Early every morning, I open my Web browser and load up a half-dozen “aggregator” sites: Techmeme, Memeorandum, Real Clear Politics, Google News, the Drudge Report, and the Huffington Post. This is my first sortie into the day’s news, the way I orient myself to what’s going on in the world now that I no longer subscribe to a print newspaper. After picking clean the smorgasbord of links, I dip into a second set of sites, these pulling in quirkier tales from around the Web: Digg, BuzzFeed, Fark, Hacker News, Boing Boing, and Kottke as well as my personalized Web aggregators at Friendfeed and Google Reader. During the course of the day, I repeat this process often; in my manic hunt for the freshest stuff on the Web, I reload some of these sites 10 or 20 times each. No wonder Tina Brown decided to start her own Web aggregator. Even if other people are only a fraction as reload-happy as I am, these sites are click magnets.
Brown’s new venture, the Daily Beast, launched this week. It’s still too soon to assess its place in the online firmament—new Web sites change radically over time, and though I think TDB does some things well, there’s much it could improve. (My favorite feature is “The Big Fat Story,” a daily chart that outlines different viewpoints on a contentious topic in the news—Barack Obama’s connection to Bill Ayers, for instance, or the press’s effect on the markets.) It’s telling that the former editor of The New Yorker and Vanity Fair is now running a Web aggregator. Her entry into the business highlights these sites’ leading role in how we get our news. My dream site—a meta-aggregator that sifts through all my favorite aggregators and picks out the stories that it can tell I’ll love—still doesn’t exist (that’s why I’ve got to keep refreshing so many different URLs), but all of the investment in the field suggests that it might not be far off.
“Does the world really need another news aggregator?” Brown asks in an entertaining introductory FAQ. She answers by asserting that, actually, her site “doesn’t aggregate.” Instead, in addition to providing a smattering of original content, the Daily Beast “sifts, sorts, and curates. We’re as much about what’s not there as what is.”
But Brown protests too much. Aggregating carries no shame: Sites that exist primarily to link to other sites embody the Web in its purest form. Linking is the soul of the Web, and the companies that recognized this early have seen enormous success. (Yahoo was a thriving Web directory before it was a corporate tragedy.) The online-news business came to prominence on the back of outbound links—you may have first visited Matt Drudge’s page for unsourced Clinton administration gossip, but if you kept coming back, it was for his irresistible tabloid eye. (If you can read a Drudge headline like “Fury Over Cat-Eating Festival …” without clicking, you’re made of stronger stuff than I. And if you can’t hold back, here’s a handy hint for navigating aggregators: If you’ve got a newish Web browser, click the link with your middle mouse button—the scroll wheel—to open the story in another tab. Now the cat-eating story can wait until you’re done reading this.)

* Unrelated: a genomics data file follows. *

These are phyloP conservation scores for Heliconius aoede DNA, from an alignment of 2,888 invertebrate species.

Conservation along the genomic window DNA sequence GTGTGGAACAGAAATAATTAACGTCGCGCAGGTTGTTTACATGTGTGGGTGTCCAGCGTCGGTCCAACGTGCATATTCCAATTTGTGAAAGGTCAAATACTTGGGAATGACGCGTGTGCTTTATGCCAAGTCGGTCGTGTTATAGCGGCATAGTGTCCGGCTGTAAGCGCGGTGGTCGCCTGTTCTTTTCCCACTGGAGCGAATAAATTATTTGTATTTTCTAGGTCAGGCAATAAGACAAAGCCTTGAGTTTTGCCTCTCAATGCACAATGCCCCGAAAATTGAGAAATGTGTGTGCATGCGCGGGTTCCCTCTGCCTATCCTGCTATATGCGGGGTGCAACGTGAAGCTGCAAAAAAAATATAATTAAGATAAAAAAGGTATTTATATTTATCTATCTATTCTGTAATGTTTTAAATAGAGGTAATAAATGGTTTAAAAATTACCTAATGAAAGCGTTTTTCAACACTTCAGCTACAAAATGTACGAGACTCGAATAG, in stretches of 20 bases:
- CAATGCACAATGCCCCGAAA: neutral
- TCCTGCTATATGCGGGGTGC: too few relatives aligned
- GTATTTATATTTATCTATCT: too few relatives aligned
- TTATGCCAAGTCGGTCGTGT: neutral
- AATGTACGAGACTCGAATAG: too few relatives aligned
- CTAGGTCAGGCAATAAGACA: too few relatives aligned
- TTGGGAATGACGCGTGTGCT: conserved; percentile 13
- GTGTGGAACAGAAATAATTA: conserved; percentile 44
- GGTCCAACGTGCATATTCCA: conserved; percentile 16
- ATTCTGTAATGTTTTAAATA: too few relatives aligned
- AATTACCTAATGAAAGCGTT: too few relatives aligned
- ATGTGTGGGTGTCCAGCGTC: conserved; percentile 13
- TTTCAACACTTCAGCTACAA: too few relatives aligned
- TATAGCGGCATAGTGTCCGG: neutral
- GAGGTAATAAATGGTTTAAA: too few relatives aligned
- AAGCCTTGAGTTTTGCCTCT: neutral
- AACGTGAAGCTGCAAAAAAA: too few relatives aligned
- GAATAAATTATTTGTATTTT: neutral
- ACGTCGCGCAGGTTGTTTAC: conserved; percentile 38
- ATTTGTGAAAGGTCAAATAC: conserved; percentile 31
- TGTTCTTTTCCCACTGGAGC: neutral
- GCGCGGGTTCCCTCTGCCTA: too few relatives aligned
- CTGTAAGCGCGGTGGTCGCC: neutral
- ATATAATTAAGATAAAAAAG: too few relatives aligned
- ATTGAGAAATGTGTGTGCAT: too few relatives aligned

Brown is correct that all aggregators are as much about what they omit as what they include. Omission, indeed, is their primary feature—you go to the Daily Beast or BuzzFeed or HuffPo because they’ve already scanned through the news, gossip, funny videos, games, and assorted ephemera that hits the Internet each day and will presumably give you just the good stuff. In this light, “Does the world need another aggregator?” is as silly a question as “Does the world need another map?” The answer is always yes—different people need different guides for different purposes. And as the Web expands, with more people posting ever-stupider stuff each day, we’re only going to need more, and better, aggregators.
Generally speaking, there are two kinds of aggregators—those produced by people, and those produced by machines. The Daily Beast is made by people. The staff scouts the Web and pulls together the best stuff into a “Cheat Sheet,” a list of “must-reads from all over.” It’s a comprehensive effort, but in its beta form, the “Cheat Sheet” seems to miss much of the Web. It’s composed mainly of stories from big outlets around the world—the New York Times, Politico, Bloomberg, etc. So far, there hasn’t been much stuff from YouTube, Flickr, right- or left-wing discussion sites, or some dude’s blog.